New Buffalo, Mich. Tensions ran high at a more than 5-hour New Buffalo City Council meeting to discuss the fate of former City Manager Rusty Geisler, who was voted out of the position in a 3-2 vote.
Geisler was placed on paid leave at an August 8 special meeting from his position -- pending Tuesday night's discussion.
The former New Buffalo mayor, council member and most recently city manager has been a fixture in the community for decades.
But recently concerns over his qualifications for the job and certain complaints from residents have put his employment status into question.
The crowd of residents was so large that the meeting was moved to the auditorium of New Buffalo High School. Nearly a dozen members of the Berrien County Sheriffs Dept monitored the meeting and at least four residents were ejected from the meeting for interrupting proceedings.
Dozens of residents took advantage of the public comment section of the meeting to speak on Geisler's behalf.
"This is the Charter, people, this isn't anything we can just make up," said New Buffalo resident Ezra Scott, who felt the City's charter was being overlooked in this matter. "We can't make up rules as we go along."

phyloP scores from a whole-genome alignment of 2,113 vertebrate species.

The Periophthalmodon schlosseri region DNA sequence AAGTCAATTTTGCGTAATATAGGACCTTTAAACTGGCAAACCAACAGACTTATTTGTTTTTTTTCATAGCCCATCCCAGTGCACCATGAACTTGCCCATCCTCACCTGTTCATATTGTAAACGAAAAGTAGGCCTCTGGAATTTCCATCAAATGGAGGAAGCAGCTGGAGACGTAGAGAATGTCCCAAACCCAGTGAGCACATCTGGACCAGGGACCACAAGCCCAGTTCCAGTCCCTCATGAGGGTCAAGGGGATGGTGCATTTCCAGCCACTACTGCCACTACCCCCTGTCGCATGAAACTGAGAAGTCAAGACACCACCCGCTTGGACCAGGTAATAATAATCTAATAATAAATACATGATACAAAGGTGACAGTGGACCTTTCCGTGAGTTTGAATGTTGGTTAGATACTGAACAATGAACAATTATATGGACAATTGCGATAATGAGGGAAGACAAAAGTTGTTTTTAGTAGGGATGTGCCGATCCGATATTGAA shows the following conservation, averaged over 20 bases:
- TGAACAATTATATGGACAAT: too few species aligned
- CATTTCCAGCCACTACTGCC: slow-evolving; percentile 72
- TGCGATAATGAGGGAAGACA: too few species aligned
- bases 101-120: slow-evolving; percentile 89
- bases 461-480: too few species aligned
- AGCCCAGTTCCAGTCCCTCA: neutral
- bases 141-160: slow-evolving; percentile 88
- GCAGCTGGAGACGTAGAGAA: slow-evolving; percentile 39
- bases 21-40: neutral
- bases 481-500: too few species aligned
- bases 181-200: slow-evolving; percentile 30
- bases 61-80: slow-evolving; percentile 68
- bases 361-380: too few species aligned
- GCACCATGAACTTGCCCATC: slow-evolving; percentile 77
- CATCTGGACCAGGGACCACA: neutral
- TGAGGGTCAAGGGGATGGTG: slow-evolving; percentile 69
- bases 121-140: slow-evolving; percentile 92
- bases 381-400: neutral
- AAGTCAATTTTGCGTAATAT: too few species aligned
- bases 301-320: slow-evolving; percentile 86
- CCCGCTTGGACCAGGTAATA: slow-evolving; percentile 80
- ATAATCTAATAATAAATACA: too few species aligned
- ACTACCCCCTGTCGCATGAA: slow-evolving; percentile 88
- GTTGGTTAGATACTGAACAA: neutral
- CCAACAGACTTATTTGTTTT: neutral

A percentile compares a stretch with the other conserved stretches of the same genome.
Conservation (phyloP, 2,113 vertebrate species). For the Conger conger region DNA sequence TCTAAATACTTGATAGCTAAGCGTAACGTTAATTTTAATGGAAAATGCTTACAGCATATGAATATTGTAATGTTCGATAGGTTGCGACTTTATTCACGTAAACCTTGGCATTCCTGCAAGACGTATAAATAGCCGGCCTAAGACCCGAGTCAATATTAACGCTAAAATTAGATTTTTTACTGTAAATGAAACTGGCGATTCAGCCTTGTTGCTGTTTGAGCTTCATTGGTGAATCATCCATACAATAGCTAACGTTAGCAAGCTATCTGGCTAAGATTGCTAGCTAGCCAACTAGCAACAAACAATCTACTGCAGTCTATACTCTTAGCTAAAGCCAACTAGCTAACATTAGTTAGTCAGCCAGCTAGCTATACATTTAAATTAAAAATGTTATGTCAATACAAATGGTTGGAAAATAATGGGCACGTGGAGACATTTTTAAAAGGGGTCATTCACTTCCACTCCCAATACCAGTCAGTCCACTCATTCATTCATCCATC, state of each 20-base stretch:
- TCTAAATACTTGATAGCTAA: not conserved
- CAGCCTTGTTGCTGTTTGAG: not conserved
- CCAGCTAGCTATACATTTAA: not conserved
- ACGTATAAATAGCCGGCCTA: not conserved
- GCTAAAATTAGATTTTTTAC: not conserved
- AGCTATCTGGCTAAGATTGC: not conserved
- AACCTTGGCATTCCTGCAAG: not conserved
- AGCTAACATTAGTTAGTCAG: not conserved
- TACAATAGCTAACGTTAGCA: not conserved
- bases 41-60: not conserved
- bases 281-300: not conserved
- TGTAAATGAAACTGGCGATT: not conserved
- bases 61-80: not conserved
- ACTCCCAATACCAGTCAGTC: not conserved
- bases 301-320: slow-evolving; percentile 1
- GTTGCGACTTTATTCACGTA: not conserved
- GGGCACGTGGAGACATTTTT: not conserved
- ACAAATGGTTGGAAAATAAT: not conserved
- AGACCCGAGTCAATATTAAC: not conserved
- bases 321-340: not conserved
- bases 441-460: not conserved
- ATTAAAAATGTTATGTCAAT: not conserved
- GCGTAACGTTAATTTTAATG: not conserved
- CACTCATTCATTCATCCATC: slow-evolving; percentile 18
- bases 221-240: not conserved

Fellow resident Jeff Johnson also spoke in support of Geisler - addressing the concern that Geisler does not hold a college degree.
"On behalf of Rusty, I want you know that as a man of honesty, integrity, he's a credit to the community and he's an excellent man to have as a city manager," Johnson said at the podium. "And last but not least, his education includes a master's degree in common sense."
Residents who spoke against Geisler were in the minority, but they were present.
"In selecting the way to run the city, he has picked the role of a dominant father whose word is law," said Nancy Smith, referring to Geisler's character. "He reacts with anger when he thinks his power has been interfered with. He seems to think it's a virtue to defend at all costs a position once he has declared that position."
Much of the crowd became enraged when Council Member George Scarlatis opened up a 69-slide PowerPoint outlining the reasons for his vote more than 5 hours into the meeting.
Geisler was given an opportunity to address the allegations made against him. He took the podium but said he would not give comment at this time.
Ultimately Scarlatis voted to remove Geisler, bringing the vote to 3-2.
Geisler and much of the crowd left the auditorium immediately following the vote.